Written by: Eric Thompson
This music was made to be played at the dive bar. Not the over-dark, sad kind, though. No, we’re talking the well lit but dirty place you go to because, well goddamn, when was the last time we had a bad time in there. The type of joint where the regulars can’t help feeding money into the jukebox once they get going, and, if there is a band in the house, they ain’t afraid to do some stomping and slamming on that dance floor. And you’d better believe they’d be up close to that stage, beers in hand for The Men. This right here is reveling music.
The Men formed in Brooklyn in 2008. Tomorrow’s Hits will be their fifth full length album released in as many years. They’ve also put out more than a few singles, EP’s, and even cassettes in that time. They write and tour relentlessly. Which is exactly why their musical delirium is so catching. They have honed this. The reason all those regulars get up off their stools and start yelling at the stage is because The Men took the time to figure out just how to make them do it.
“My mom gave me this guitar / Nineteen and seventy-four, it’s true / Now there’s nothing I’d rather do.” Those are the first lines in what begins as a straight rocker. Hearing the first part of “Dark Waltz,” one might almost think the Brooklyn punk band is going garage. Things quickly take a turn towards the seedy, though. “Mom’s brother Bill played drums / Sold weed and he carried a gun, it’s true / A really mean son of a bitch too,” we get in the second verse. But it’s all in good fun. The latter half of the track is taken up with a two minute, twenty second distortion-blitz jam. The guitar owns this space. But there’s some felicitous piano making itself heard in that din as well. And some of the dirtiest harmonica this side of that biker bar out by the county line. These prolonged jams jump out and grab you throughout the album, and, in each of them, you can just see these guys smiling at each other as they hit the groove. If “Dark Waltz” is the song that makes those regulars at the bar take notice, then “Different Days” is the one that keys them into just how magnificently whiskey soaked and frenetic this night is going to get. The song starts with a driving bass line and various members of the band bellowing inarticulately in the background. The drums kick in for the ride and, a few measures later, we also pick up that noise laden guitar and some organ. This is where things start picking up some downhill speed. “And I’m waiting for the sign to fade.” By the time we get to the end of another protracted fuzz-fest, we just know it: this is going to get joyously out of control. But not just yet. “Sleepless” follows immediately after, and it’s just a sweet jaunt of a tune. A rolling piano melody takes the lead with this one. “Trying so hard to drift away.” We almost could if it weren’t for what’s preceded this. But this song might as well be warning us to take a second, get another drink, because shit’s about to get wild.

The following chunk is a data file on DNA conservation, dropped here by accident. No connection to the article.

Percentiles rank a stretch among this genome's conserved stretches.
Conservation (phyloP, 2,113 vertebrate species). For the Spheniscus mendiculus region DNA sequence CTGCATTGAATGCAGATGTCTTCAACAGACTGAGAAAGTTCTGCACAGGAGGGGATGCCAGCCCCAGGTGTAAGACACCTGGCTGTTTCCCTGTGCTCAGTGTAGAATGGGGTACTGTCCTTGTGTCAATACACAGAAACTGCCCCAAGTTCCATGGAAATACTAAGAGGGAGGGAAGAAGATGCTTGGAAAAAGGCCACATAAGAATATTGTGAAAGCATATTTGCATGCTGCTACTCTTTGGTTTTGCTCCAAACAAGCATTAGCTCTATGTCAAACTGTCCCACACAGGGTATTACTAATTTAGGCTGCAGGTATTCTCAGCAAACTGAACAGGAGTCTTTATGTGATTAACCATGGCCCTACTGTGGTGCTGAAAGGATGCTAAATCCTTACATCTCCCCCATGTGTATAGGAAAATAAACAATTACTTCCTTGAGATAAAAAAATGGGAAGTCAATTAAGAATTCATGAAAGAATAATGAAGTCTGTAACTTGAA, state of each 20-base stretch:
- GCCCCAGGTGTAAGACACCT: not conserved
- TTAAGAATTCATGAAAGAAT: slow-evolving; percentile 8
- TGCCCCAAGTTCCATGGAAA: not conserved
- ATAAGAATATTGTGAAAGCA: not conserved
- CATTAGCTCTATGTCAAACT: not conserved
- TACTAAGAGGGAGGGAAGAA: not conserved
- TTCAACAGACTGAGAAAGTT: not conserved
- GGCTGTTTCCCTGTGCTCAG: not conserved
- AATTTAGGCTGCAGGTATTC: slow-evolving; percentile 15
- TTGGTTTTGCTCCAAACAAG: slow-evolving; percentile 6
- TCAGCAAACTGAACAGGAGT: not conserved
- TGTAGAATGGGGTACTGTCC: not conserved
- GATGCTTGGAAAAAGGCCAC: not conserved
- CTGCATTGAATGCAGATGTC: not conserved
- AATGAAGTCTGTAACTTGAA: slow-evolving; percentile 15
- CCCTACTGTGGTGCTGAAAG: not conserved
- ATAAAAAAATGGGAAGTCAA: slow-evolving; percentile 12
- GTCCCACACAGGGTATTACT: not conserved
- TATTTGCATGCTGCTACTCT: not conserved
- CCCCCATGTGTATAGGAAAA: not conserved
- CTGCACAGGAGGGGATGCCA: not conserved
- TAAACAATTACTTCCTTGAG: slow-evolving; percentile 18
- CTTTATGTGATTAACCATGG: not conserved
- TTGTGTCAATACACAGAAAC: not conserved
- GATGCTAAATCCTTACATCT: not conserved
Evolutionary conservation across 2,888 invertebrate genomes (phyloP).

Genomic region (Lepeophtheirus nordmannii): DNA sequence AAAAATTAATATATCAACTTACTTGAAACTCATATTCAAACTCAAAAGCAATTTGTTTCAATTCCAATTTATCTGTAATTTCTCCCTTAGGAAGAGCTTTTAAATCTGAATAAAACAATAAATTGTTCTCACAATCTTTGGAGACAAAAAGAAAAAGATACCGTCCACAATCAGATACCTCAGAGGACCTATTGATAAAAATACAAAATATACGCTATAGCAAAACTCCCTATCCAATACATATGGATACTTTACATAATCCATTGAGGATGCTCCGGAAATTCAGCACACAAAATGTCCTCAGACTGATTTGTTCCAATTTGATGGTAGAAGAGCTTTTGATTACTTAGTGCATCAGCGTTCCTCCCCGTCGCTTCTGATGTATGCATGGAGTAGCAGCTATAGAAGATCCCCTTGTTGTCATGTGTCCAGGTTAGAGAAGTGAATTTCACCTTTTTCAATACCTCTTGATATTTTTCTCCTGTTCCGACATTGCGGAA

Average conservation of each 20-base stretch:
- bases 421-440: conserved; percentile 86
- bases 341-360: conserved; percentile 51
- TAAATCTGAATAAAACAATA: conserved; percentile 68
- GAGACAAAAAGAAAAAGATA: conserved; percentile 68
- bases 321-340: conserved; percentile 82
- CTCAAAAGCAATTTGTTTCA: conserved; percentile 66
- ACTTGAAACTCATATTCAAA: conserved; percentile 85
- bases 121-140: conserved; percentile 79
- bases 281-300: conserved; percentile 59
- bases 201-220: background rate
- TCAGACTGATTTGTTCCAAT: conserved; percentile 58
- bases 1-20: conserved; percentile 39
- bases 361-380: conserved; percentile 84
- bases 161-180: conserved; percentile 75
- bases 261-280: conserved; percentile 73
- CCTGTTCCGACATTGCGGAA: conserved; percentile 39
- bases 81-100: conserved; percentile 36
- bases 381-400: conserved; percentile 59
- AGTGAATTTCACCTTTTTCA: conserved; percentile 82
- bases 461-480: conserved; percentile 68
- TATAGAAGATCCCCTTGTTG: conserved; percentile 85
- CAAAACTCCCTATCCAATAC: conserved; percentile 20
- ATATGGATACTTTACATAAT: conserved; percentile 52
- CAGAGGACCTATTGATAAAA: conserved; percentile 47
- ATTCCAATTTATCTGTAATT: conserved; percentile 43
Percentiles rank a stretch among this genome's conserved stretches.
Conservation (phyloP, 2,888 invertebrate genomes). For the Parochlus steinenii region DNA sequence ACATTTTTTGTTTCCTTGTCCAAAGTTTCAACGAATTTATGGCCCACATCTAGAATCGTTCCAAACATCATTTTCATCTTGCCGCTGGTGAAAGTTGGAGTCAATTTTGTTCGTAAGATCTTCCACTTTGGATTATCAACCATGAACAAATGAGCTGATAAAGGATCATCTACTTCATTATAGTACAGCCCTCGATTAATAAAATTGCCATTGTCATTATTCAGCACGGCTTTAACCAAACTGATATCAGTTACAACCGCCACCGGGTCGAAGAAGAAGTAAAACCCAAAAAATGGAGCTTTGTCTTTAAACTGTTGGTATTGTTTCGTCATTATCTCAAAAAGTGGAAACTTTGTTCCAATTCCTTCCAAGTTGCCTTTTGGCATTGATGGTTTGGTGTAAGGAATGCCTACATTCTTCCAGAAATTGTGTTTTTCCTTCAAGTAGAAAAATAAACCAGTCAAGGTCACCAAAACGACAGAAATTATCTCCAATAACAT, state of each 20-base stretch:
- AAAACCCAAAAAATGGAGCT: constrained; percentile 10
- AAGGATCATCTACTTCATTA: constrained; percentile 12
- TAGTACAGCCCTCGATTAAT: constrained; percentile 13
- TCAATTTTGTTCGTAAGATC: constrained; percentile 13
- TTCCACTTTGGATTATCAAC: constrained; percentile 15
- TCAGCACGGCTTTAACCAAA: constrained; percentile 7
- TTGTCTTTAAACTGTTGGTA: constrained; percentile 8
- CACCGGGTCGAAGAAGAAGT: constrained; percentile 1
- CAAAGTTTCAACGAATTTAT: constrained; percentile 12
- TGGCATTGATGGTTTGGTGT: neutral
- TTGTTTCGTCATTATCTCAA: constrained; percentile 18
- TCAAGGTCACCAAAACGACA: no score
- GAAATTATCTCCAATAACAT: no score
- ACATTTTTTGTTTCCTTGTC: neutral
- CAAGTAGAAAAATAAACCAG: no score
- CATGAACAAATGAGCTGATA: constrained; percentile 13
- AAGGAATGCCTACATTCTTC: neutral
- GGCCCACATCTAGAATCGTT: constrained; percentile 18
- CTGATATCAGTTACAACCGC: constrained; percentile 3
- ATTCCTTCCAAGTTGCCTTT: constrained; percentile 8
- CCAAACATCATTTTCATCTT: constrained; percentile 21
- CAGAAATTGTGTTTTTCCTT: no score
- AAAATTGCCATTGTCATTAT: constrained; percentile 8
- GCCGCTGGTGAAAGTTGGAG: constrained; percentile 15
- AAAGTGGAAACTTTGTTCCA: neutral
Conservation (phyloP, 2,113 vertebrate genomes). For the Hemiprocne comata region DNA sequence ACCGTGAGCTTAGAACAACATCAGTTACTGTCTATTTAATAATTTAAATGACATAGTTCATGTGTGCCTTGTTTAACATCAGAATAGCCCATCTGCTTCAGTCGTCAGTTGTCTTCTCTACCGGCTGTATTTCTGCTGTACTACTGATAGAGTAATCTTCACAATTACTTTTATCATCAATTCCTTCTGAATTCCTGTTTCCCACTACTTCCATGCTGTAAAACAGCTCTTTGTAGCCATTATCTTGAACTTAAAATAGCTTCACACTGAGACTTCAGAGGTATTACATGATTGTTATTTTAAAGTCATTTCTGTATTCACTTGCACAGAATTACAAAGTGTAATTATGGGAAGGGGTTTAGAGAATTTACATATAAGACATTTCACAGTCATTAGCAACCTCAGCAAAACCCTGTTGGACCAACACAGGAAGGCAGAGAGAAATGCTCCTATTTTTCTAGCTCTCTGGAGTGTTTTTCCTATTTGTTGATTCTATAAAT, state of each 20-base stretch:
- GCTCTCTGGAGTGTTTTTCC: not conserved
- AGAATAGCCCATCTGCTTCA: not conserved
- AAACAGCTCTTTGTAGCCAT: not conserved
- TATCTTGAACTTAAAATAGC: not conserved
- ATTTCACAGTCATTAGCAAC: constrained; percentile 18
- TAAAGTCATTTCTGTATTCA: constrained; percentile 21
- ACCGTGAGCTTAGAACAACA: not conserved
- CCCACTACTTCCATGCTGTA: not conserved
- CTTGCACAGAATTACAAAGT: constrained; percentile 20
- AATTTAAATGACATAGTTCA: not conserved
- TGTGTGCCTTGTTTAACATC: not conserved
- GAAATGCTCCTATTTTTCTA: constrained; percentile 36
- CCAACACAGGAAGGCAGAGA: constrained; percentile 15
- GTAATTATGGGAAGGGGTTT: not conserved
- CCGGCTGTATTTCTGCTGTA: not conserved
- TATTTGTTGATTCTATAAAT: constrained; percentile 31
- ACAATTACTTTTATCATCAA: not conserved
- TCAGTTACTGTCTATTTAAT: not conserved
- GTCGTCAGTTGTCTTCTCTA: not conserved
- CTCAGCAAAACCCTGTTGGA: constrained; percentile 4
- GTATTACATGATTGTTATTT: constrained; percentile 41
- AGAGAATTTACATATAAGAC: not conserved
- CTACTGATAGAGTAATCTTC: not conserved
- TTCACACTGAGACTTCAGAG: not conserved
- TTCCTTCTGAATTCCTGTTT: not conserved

And then comes “Pearly Gates.” Yeah, those pearly gates. Everyone at this kick ass party died and now we’re gonna riot in heaven. Holy crap. This is six-plus minutes of distortion driven barbaric yawp. And The Men are sounding it over the roofs of every wooden shingled booze shack ever built. Seriously, just click the link and listen to this thing. And turn it up. A minute into the song, when someone yells over the stampeding instrumentation, “Hey, let me in,” I whooped and had to fight the urge to throw my laptop out the window. It’s that infectiously raucous. Everything’s in on this: piano, sax, horns, and, of course, that colossally noisy guitar. It’s all working to drive you manically into the streets. “Gotta go / Where you wanna go / Hey / Heeeeyyyyy.” By the song’s end, I was mad at myself for not being involved in a bar brawl at that very moment. Or at least out drunkenly howling at the moon. It’s pure, feverish bliss.
But what comes after that riot fuel? The perfectly titled and delivered “Settle Me Down.” These guys know exactly what they’re doing. This song veers us straight into wistful romanticism. “You’ve got to settle me down, my love / ‘Cause I’m afraid we may cross that line.” The one-eighty between these two songs is confounding. And amazing. It’s got to be one of the most innately self-assured things I’ve ever heard. The instrumental jam that ends “Settle Me Down” is just breezy pop goodness. But how did all these beer soaked barbarians get here?
That transition alone is worth the many listens I’ll be giving Tomorrow’s Hits in the coming weeks. The fact that The Men are so good means that they won’t ever be playing the dive down the street. But, rest assured, that would be one perfect storm of a night.